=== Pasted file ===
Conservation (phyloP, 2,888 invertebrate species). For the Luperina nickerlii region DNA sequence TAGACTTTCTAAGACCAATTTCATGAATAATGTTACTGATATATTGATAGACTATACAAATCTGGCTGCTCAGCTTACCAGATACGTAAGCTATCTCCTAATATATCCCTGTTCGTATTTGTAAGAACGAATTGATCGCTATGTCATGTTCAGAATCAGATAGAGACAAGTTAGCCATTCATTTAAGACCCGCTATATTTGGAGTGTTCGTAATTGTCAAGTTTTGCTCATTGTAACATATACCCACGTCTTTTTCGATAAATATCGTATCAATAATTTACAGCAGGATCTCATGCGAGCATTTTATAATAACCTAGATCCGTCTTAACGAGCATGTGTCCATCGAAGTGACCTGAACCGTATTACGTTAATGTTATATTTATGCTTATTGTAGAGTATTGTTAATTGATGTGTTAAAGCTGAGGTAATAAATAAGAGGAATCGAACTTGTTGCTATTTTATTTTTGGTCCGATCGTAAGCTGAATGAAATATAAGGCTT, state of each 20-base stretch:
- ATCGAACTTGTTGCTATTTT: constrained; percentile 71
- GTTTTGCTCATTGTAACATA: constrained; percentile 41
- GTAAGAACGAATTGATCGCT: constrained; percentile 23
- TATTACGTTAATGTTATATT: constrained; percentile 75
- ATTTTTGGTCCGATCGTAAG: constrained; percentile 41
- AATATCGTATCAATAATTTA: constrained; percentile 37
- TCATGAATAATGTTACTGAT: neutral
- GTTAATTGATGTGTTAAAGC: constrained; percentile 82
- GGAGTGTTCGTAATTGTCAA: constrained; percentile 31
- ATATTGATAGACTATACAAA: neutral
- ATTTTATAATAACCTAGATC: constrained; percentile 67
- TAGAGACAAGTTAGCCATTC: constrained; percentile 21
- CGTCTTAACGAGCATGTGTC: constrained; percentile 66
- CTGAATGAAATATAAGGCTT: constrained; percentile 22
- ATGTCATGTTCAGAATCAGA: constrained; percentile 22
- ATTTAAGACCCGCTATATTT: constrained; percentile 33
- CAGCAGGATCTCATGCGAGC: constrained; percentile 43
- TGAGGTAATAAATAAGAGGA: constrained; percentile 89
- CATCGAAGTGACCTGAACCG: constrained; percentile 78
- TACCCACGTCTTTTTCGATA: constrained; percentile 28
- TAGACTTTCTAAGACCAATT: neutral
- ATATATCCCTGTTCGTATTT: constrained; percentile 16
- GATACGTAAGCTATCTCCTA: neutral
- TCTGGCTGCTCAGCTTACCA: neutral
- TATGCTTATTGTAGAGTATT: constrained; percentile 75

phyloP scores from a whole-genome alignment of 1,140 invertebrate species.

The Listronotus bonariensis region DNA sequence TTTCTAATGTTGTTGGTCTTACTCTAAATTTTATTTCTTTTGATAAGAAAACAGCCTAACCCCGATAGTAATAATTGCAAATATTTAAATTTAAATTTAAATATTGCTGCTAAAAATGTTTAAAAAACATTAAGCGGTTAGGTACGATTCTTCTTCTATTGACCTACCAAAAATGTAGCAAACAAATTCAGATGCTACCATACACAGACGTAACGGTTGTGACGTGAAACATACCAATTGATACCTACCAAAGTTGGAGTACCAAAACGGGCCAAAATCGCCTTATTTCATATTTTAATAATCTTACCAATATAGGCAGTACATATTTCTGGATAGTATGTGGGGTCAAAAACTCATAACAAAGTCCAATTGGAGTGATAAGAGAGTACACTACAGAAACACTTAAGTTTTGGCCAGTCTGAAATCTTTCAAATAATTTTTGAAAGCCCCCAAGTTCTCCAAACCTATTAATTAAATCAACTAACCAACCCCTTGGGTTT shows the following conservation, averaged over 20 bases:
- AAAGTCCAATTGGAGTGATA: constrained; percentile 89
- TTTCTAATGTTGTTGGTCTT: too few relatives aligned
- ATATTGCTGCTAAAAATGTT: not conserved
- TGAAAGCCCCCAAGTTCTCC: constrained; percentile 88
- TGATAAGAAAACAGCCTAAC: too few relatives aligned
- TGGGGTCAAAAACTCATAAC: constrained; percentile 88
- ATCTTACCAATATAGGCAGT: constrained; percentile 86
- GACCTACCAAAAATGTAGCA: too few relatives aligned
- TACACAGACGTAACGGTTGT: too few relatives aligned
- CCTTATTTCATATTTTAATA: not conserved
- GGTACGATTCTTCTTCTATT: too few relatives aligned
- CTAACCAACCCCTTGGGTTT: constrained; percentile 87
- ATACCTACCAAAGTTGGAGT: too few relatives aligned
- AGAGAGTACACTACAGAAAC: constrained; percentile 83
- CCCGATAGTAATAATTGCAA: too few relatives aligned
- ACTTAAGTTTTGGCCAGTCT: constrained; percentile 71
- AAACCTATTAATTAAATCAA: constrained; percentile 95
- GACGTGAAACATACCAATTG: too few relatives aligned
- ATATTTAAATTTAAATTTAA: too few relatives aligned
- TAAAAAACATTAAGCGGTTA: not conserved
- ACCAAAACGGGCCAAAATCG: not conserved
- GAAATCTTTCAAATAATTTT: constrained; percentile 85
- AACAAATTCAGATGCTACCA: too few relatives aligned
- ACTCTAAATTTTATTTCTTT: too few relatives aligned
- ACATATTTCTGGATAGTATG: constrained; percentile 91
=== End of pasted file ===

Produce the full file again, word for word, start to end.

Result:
Conservation (phyloP, 2,888 invertebrate species). For the Luperina nickerlii region DNA sequence TAGACTTTCTAAGACCAATTTCATGAATAATGTTACTGATATATTGATAGACTATACAAATCTGGCTGCTCAGCTTACCAGATACGTAAGCTATCTCCTAATATATCCCTGTTCGTATTTGTAAGAACGAATTGATCGCTATGTCATGTTCAGAATCAGATAGAGACAAGTTAGCCATTCATTTAAGACCCGCTATATTTGGAGTGTTCGTAATTGTCAAGTTTTGCTCATTGTAACATATACCCACGTCTTTTTCGATAAATATCGTATCAATAATTTACAGCAGGATCTCATGCGAGCATTTTATAATAACCTAGATCCGTCTTAACGAGCATGTGTCCATCGAAGTGACCTGAACCGTATTACGTTAATGTTATATTTATGCTTATTGTAGAGTATTGTTAATTGATGTGTTAAAGCTGAGGTAATAAATAAGAGGAATCGAACTTGTTGCTATTTTATTTTTGGTCCGATCGTAAGCTGAATGAAATATAAGGCTT, state of each 20-base stretch:
- ATCGAACTTGTTGCTATTTT: constrained; percentile 71
- GTTTTGCTCATTGTAACATA: constrained; percentile 41
- GTAAGAACGAATTGATCGCT: constrained; percentile 23
- TATTACGTTAATGTTATATT: constrained; percentile 75
- ATTTTTGGTCCGATCGTAAG: constrained; percentile 41
- AATATCGTATCAATAATTTA: constrained; percentile 37
- TCATGAATAATGTTACTGAT: neutral
- GTTAATTGATGTGTTAAAGC: constrained; percentile 82
- GGAGTGTTCGTAATTGTCAA: constrained; percentile 31
- ATATTGATAGACTATACAAA: neutral
- ATTTTATAATAACCTAGATC: constrained; percentile 67
- TAGAGACAAGTTAGCCATTC: constrained; percentile 21
- CGTCTTAACGAGCATGTGTC: constrained; percentile 66
- CTGAATGAAATATAAGGCTT: constrained; percentile 22
- ATGTCATGTTCAGAATCAGA: constrained; percentile 22
- ATTTAAGACCCGCTATATTT: constrained; percentile 33
- CAGCAGGATCTCATGCGAGC: constrained; percentile 43
- TGAGGTAATAAATAAGAGGA: constrained; percentile 89
- CATCGAAGTGACCTGAACCG: constrained; percentile 78
- TACCCACGTCTTTTTCGATA: constrained; percentile 28
- TAGACTTTCTAAGACCAATT: neutral
- ATATATCCCTGTTCGTATTT: constrained; percentile 16
- GATACGTAAGCTATCTCCTA: neutral
- TCTGGCTGCTCAGCTTACCA: neutral
- TATGCTTATTGTAGAGTATT: constrained; percentile 75

phyloP scores from a whole-genome alignment of 1,140 invertebrate species.

The Listronotus bonariensis region DNA sequence TTTCTAATGTTGTTGGTCTTACTCTAAATTTTATTTCTTTTGATAAGAAAACAGCCTAACCCCGATAGTAATAATTGCAAATATTTAAATTTAAATTTAAATATTGCTGCTAAAAATGTTTAAAAAACATTAAGCGGTTAGGTACGATTCTTCTTCTATTGACCTACCAAAAATGTAGCAAACAAATTCAGATGCTACCATACACAGACGTAACGGTTGTGACGTGAAACATACCAATTGATACCTACCAAAGTTGGAGTACCAAAACGGGCCAAAATCGCCTTATTTCATATTTTAATAATCTTACCAATATAGGCAGTACATATTTCTGGATAGTATGTGGGGTCAAAAACTCATAACAAAGTCCAATTGGAGTGATAAGAGAGTACACTACAGAAACACTTAAGTTTTGGCCAGTCTGAAATCTTTCAAATAATTTTTGAAAGCCCCCAAGTTCTCCAAACCTATTAATTAAATCAACTAACCAACCCCTTGGGTTT shows the following conservation, averaged over 20 bases:
- AAAGTCCAATTGGAGTGATA: constrained; percentile 89
- TTTCTAATGTTGTTGGTCTT: too few relatives aligned
- ATATTGCTGCTAAAAATGTT: not conserved
- TGAAAGCCCCCAAGTTCTCC: constrained; percentile 88
- TGATAAGAAAACAGCCTAAC: too few relatives aligned
- TGGGGTCAAAAACTCATAAC: constrained; percentile 88
- ATCTTACCAATATAGGCAGT: constrained; percentile 86
- GACCTACCAAAAATGTAGCA: too few relatives aligned
- TACACAGACGTAACGGTTGT: too few relatives aligned
- CCTTATTTCATATTTTAATA: not conserved
- GGTACGATTCTTCTTCTATT: too few relatives aligned
- CTAACCAACCCCTTGGGTTT: constrained; percentile 87
- ATACCTACCAAAGTTGGAGT: too few relatives aligned
- AGAGAGTACACTACAGAAAC: constrained; percentile 83
- CCCGATAGTAATAATTGCAA: too few relatives aligned
- ACTTAAGTTTTGGCCAGTCT: constrained; percentile 71
- AAACCTATTAATTAAATCAA: constrained; percentile 95
- GACGTGAAACATACCAATTG: too few relatives aligned
- ATATTTAAATTTAAATTTAA: too few relatives aligned
- TAAAAAACATTAAGCGGTTA: not conserved
- ACCAAAACGGGCCAAAATCG: not conserved
- GAAATCTTTCAAATAATTTT: constrained; percentile 85
- AACAAATTCAGATGCTACCA: too few relatives aligned
- ACTCTAAATTTTATTTCTTT: too few relatives aligned
- ACATATTTCTGGATAGTATG: constrained; percentile 91